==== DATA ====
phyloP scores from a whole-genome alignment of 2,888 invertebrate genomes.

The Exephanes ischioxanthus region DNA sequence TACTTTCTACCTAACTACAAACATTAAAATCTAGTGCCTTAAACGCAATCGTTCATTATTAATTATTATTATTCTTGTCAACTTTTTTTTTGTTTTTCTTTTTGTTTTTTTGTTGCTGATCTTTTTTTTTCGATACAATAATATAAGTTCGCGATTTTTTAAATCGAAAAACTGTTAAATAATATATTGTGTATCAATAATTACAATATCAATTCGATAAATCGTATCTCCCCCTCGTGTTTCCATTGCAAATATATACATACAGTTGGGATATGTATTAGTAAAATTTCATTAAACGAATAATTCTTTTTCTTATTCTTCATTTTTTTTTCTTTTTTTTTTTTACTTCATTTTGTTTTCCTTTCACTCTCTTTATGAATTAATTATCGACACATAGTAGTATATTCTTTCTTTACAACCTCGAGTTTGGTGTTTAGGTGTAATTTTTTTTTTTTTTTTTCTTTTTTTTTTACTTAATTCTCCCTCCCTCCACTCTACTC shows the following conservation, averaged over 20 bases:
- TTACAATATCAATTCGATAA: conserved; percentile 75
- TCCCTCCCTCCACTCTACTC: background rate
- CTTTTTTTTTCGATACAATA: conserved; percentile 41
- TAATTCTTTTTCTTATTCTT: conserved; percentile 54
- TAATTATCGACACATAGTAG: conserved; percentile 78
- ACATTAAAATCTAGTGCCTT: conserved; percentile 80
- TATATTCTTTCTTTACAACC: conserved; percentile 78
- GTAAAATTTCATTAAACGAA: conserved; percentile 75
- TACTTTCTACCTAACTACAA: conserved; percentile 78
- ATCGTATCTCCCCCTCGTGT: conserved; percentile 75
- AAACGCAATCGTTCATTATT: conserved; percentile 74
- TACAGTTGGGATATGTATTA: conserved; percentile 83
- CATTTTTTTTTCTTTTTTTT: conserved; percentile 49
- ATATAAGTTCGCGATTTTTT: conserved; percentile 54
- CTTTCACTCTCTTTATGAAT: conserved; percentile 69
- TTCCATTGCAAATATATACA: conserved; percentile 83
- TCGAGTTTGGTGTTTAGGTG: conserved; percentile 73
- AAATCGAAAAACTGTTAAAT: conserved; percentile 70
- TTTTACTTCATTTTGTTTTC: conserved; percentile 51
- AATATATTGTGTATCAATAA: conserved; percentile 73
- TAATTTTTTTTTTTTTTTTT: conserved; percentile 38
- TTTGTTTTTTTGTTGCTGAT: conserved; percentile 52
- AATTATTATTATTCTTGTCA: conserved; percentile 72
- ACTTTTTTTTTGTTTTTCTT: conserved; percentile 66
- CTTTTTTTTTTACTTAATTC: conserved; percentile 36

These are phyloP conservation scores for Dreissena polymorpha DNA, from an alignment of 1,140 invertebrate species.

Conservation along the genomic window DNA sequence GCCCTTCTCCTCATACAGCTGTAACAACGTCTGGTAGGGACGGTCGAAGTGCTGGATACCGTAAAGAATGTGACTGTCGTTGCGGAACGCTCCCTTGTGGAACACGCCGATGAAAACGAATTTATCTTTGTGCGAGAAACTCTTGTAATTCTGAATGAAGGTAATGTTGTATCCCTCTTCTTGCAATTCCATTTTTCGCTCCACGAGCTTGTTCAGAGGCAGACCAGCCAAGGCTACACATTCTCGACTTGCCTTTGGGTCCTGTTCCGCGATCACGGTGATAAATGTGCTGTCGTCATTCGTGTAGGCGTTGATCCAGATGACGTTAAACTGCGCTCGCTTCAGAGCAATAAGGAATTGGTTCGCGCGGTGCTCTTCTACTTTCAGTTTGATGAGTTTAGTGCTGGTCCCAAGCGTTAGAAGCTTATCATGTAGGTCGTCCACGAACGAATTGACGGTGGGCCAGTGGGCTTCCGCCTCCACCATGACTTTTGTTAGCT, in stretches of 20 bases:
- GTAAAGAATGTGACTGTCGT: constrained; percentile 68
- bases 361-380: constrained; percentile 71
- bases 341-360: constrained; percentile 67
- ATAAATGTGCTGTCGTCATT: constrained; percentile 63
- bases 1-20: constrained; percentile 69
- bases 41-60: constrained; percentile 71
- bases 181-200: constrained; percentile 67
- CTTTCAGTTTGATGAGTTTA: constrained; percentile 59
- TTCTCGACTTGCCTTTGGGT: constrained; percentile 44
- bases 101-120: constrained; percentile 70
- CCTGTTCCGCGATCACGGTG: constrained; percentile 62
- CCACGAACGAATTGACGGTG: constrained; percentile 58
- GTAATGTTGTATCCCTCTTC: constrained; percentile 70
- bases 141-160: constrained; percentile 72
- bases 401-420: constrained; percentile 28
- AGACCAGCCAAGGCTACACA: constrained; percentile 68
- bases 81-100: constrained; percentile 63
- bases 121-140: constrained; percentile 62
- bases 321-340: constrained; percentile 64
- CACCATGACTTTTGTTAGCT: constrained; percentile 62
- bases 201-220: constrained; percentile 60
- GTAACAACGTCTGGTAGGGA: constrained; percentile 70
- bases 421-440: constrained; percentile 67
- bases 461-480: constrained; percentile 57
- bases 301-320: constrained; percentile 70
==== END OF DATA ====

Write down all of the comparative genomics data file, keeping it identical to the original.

phyloP scores from a whole-genome alignment of 2,888 invertebrate genomes.

The Exephanes ischioxanthus region DNA sequence TACTTTCTACCTAACTACAAACATTAAAATCTAGTGCCTTAAACGCAATCGTTCATTATTAATTATTATTATTCTTGTCAACTTTTTTTTTGTTTTTCTTTTTGTTTTTTTGTTGCTGATCTTTTTTTTTCGATACAATAATATAAGTTCGCGATTTTTTAAATCGAAAAACTGTTAAATAATATATTGTGTATCAATAATTACAATATCAATTCGATAAATCGTATCTCCCCCTCGTGTTTCCATTGCAAATATATACATACAGTTGGGATATGTATTAGTAAAATTTCATTAAACGAATAATTCTTTTTCTTATTCTTCATTTTTTTTTCTTTTTTTTTTTTACTTCATTTTGTTTTCCTTTCACTCTCTTTATGAATTAATTATCGACACATAGTAGTATATTCTTTCTTTACAACCTCGAGTTTGGTGTTTAGGTGTAATTTTTTTTTTTTTTTTTCTTTTTTTTTTACTTAATTCTCCCTCCCTCCACTCTACTC shows the following conservation, averaged over 20 bases:
- TTACAATATCAATTCGATAA: conserved; percentile 75
- TCCCTCCCTCCACTCTACTC: background rate
- CTTTTTTTTTCGATACAATA: conserved; percentile 41
- TAATTCTTTTTCTTATTCTT: conserved; percentile 54
- TAATTATCGACACATAGTAG: conserved; percentile 78
- ACATTAAAATCTAGTGCCTT: conserved; percentile 80
- TATATTCTTTCTTTACAACC: conserved; percentile 78
- GTAAAATTTCATTAAACGAA: conserved; percentile 75
- TACTTTCTACCTAACTACAA: conserved; percentile 78
- ATCGTATCTCCCCCTCGTGT: conserved; percentile 75
- AAACGCAATCGTTCATTATT: conserved; percentile 74
- TACAGTTGGGATATGTATTA: conserved; percentile 83
- CATTTTTTTTTCTTTTTTTT: conserved; percentile 49
- ATATAAGTTCGCGATTTTTT: conserved; percentile 54
- CTTTCACTCTCTTTATGAAT: conserved; percentile 69
- TTCCATTGCAAATATATACA: conserved; percentile 83
- TCGAGTTTGGTGTTTAGGTG: conserved; percentile 73
- AAATCGAAAAACTGTTAAAT: conserved; percentile 70
- TTTTACTTCATTTTGTTTTC: conserved; percentile 51
- AATATATTGTGTATCAATAA: conserved; percentile 73
- TAATTTTTTTTTTTTTTTTT: conserved; percentile 38
- TTTGTTTTTTTGTTGCTGAT: conserved; percentile 52
- AATTATTATTATTCTTGTCA: conserved; percentile 72
- ACTTTTTTTTTGTTTTTCTT: conserved; percentile 66
- CTTTTTTTTTTACTTAATTC: conserved; percentile 36

These are phyloP conservation scores for Dreissena polymorpha DNA, from an alignment of 1,140 invertebrate species.

Conservation along the genomic window DNA sequence GCCCTTCTCCTCATACAGCTGTAACAACGTCTGGTAGGGACGGTCGAAGTGCTGGATACCGTAAAGAATGTGACTGTCGTTGCGGAACGCTCCCTTGTGGAACACGCCGATGAAAACGAATTTATCTTTGTGCGAGAAACTCTTGTAATTCTGAATGAAGGTAATGTTGTATCCCTCTTCTTGCAATTCCATTTTTCGCTCCACGAGCTTGTTCAGAGGCAGACCAGCCAAGGCTACACATTCTCGACTTGCCTTTGGGTCCTGTTCCGCGATCACGGTGATAAATGTGCTGTCGTCATTCGTGTAGGCGTTGATCCAGATGACGTTAAACTGCGCTCGCTTCAGAGCAATAAGGAATTGGTTCGCGCGGTGCTCTTCTACTTTCAGTTTGATGAGTTTAGTGCTGGTCCCAAGCGTTAGAAGCTTATCATGTAGGTCGTCCACGAACGAATTGACGGTGGGCCAGTGGGCTTCCGCCTCCACCATGACTTTTGTTAGCT, in stretches of 20 bases:
- GTAAAGAATGTGACTGTCGT: constrained; percentile 68
- bases 361-380: constrained; percentile 71
- bases 341-360: constrained; percentile 67
- ATAAATGTGCTGTCGTCATT: constrained; percentile 63
- bases 1-20: constrained; percentile 69
- bases 41-60: constrained; percentile 71
- bases 181-200: constrained; percentile 67
- CTTTCAGTTTGATGAGTTTA: constrained; percentile 59
- TTCTCGACTTGCCTTTGGGT: constrained; percentile 44
- bases 101-120: constrained; percentile 70
- CCTGTTCCGCGATCACGGTG: constrained; percentile 62
- CCACGAACGAATTGACGGTG: constrained; percentile 58
- GTAATGTTGTATCCCTCTTC: constrained; percentile 70
- bases 141-160: constrained; percentile 72
- bases 401-420: constrained; percentile 28
- AGACCAGCCAAGGCTACACA: constrained; percentile 68
- bases 81-100: constrained; percentile 63
- bases 121-140: constrained; percentile 62
- bases 321-340: constrained; percentile 64
- CACCATGACTTTTGTTAGCT: constrained; percentile 62
- bases 201-220: constrained; percentile 60
- GTAACAACGTCTGGTAGGGA: constrained; percentile 70
- bases 421-440: constrained; percentile 67
- bases 461-480: constrained; percentile 57
- bases 301-320: constrained; percentile 70